A retired French electrician and his wife have come forward with 271 undocumented, never-before-seen works by the artist. The couple for years squirrelled away the staggering trove — which is believed to be authentic — in their garage on the French Riviera, said Picasso Administration lawyer Jean-Jacques Neuer. The vast collection is estimated to be worth at least €60 million (nearly $81 million Cdn), he said on Monday.
Shortly after that meeting, the lawyer filed suit on behalf of Picasso's heirs for alleged illegal receipt of the works — and police investigators are looking into how Le Guennec and his wife, Danielle, came by the pictures.
"This was a gift," Danielle Le Guennec told The Associated Press by phone from their home in the town of Mouans-Sartoux, near the tourist Riviera hotspot of Antibes. "We aren't thieves. We didn't do anything wrong."
Claude Picasso, quoted in Liberation, noted that his father was known for his generosity — but that he always dedicated, dated and signed his gifts, as he knew that some recipients might try to sell the works one day.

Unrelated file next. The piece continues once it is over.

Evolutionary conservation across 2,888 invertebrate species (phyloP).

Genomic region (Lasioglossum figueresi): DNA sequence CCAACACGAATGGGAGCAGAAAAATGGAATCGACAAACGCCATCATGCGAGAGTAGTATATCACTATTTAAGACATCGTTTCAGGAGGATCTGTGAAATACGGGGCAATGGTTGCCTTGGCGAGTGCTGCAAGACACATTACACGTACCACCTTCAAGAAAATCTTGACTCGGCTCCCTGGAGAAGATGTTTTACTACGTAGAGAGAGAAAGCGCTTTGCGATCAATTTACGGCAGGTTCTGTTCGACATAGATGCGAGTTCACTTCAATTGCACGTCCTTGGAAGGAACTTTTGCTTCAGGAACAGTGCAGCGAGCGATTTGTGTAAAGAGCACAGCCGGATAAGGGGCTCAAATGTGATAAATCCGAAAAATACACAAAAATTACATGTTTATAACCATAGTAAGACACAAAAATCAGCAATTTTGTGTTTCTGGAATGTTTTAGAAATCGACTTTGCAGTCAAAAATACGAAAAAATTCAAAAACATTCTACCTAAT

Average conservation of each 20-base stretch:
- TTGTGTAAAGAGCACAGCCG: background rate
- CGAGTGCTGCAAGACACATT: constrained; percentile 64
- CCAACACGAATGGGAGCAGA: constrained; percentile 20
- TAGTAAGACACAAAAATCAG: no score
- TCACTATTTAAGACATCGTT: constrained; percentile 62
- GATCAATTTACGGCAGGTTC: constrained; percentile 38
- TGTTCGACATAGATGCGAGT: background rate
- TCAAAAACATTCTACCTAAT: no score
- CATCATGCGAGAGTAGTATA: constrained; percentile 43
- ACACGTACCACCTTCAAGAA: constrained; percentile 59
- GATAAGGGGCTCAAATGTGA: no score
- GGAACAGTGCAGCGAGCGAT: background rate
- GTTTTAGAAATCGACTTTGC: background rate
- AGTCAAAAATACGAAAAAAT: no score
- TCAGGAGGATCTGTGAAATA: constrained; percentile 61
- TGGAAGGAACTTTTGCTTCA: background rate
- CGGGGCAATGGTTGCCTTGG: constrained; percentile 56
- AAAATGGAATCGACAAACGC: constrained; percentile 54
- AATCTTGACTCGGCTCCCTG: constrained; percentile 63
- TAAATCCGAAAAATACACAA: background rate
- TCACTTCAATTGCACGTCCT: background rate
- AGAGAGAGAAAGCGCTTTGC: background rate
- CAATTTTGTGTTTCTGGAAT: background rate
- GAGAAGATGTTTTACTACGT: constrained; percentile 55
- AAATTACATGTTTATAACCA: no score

To some, the emergence of the works by the 20th century's most renowned artist is akin to opening a time capsule, or a discovery on par with the recent publication of Mark Twain's 100-year-dormant autobiography.
The Picasso estate administrators, who pored over the works for hours this fall, considered that the works might be fakes. But they eventually ruled out that prospect because of the expertise, variety of techniques and the use of certain numbers in the works that no faker was likely to have known, Liberation said.
Police on Oct. 5 raided the couple's home, questioned them and hauled off the works — which are now held by France's official agency in charge of battling the illegal traffic of cultural items.
The works, which were kept in a trunk, didn't appear to be much to her untrained eye, she said. "But even if this was a little jot of the pencil, it did come from the master."